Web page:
HL Deb 10 November 1987 vol 489 c1288

3.4 p.m.

Viscount Hanworth

My Lords, I beg leave to ask the Question standing in my name on the Order Paper.

The Question was as follows:

To ask Her Majesty's Government whether they are satisfied that county courts provide enough help to claimants who do not employ a solicitor.

The Lord Chancellor (Lord Mackay of Clashfern)

Yes, my Lords. County court staff give such claimants the assistance they may require on procedural matters. Their duties do not however extend to giving legal advice for which they are neither trained nor qualified.

Viscount Hanworth

My Lords, while I thank the noble and learned Lord for that reply, may I ask what steps, if any, have been taken to find out whether all county courts are being as helpful as they should be? Is the noble and learned Lord aware that in my experience some county courts are helpful while others are not?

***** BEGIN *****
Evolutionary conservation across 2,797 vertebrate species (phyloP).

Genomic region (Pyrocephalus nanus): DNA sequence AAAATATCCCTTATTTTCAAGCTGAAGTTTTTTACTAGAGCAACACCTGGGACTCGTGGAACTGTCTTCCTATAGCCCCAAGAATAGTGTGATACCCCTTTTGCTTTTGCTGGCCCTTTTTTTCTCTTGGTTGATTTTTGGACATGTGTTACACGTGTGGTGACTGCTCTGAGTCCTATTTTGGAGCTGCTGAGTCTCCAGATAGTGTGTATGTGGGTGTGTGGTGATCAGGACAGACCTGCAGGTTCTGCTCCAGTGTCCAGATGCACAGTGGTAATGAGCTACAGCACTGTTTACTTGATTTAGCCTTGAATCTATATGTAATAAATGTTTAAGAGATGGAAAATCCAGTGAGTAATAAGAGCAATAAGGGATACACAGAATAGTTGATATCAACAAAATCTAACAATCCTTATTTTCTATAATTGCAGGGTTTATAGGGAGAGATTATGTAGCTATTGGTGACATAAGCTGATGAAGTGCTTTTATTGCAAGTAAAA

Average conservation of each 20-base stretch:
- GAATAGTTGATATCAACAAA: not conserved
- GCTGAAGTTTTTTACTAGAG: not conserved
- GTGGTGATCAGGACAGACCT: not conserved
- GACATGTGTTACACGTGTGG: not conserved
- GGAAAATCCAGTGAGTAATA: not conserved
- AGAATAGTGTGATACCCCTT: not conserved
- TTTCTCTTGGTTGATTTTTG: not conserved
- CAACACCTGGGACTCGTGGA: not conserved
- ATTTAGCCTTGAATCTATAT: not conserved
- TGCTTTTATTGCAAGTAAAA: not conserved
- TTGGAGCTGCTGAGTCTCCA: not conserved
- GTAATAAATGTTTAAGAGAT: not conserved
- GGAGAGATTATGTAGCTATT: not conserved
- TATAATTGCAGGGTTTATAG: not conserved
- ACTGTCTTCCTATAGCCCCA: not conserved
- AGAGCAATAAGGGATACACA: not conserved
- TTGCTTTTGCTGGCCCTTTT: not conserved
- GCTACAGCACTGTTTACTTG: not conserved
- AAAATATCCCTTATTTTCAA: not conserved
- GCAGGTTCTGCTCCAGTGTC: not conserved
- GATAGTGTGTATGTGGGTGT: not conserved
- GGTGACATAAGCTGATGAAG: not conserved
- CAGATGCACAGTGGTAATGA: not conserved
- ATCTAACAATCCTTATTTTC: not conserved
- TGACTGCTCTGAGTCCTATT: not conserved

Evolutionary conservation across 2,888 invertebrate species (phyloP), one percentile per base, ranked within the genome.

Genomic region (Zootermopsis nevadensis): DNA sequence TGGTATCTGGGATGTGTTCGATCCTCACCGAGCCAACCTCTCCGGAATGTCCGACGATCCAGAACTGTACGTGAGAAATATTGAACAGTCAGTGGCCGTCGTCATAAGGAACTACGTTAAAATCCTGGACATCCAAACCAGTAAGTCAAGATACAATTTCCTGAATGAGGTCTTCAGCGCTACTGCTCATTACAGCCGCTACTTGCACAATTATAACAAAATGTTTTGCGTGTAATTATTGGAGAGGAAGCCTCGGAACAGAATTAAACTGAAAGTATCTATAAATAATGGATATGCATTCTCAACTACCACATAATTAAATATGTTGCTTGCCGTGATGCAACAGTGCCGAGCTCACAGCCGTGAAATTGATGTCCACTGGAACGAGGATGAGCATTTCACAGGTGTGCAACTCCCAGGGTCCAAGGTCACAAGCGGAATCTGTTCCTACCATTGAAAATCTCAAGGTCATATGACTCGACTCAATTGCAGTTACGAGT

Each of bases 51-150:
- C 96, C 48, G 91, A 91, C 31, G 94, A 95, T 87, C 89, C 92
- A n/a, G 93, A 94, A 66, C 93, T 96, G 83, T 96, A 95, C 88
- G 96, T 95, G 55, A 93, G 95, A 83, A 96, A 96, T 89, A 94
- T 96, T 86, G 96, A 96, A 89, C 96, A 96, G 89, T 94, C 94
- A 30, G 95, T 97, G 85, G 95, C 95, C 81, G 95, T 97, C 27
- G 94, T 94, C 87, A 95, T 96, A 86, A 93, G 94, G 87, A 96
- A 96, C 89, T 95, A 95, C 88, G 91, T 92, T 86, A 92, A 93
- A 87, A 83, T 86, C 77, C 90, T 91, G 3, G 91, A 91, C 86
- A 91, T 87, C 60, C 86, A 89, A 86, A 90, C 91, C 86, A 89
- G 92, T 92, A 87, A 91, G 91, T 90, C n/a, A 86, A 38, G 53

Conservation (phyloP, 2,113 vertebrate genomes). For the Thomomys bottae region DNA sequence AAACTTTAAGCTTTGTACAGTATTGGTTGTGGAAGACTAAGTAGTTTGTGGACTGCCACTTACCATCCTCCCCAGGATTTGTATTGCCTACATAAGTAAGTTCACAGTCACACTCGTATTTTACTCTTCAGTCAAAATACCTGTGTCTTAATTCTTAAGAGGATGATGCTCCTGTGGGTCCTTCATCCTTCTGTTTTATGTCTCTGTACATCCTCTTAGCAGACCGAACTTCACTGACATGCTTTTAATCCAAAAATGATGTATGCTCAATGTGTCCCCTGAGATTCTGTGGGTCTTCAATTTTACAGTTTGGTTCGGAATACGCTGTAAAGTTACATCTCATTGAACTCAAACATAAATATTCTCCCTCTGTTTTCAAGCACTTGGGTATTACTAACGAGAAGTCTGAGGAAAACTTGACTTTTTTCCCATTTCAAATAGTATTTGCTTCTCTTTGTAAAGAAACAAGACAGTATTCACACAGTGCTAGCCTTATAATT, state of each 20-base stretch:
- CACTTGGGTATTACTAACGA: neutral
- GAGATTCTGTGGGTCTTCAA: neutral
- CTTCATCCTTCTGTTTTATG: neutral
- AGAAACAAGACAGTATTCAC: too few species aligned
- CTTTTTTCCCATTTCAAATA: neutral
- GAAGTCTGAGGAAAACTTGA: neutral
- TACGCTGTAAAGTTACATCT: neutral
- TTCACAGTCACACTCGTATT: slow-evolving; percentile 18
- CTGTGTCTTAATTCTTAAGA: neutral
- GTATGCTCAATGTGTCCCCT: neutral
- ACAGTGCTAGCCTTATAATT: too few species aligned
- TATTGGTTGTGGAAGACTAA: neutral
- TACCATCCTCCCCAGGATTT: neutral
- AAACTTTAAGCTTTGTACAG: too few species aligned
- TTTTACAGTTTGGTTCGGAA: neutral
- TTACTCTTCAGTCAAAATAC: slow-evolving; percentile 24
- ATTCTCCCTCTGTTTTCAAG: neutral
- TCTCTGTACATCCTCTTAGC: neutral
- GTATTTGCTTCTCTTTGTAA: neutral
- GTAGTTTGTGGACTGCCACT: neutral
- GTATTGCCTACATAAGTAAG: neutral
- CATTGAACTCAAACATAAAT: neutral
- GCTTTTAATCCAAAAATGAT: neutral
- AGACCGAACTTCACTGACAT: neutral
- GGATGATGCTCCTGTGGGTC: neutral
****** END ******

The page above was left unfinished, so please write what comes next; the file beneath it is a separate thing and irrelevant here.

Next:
The Lord Chancellor

My Lords, the general understanding among county court staff is that, when asked, they should give such advice on procedural matters as I have mentioned. If the noble Viscount has any particular case in mind where such advice has not been given and if he would draw it to my attention, I shall see that it is not repeated.

Lord Elwyn-Jones

My Lords, as the duty solicitor schemes do not apply to county courts, will the noble and learned Lord have inquiry made into the complaints of the various bodies like the CABs, the law centres and local advisory agencies, which complain bitterly of lack of funds, and ensure that they are properly funded in order to perform this important public duty?

The Lord Chancellor

My Lords, I think that that is another question.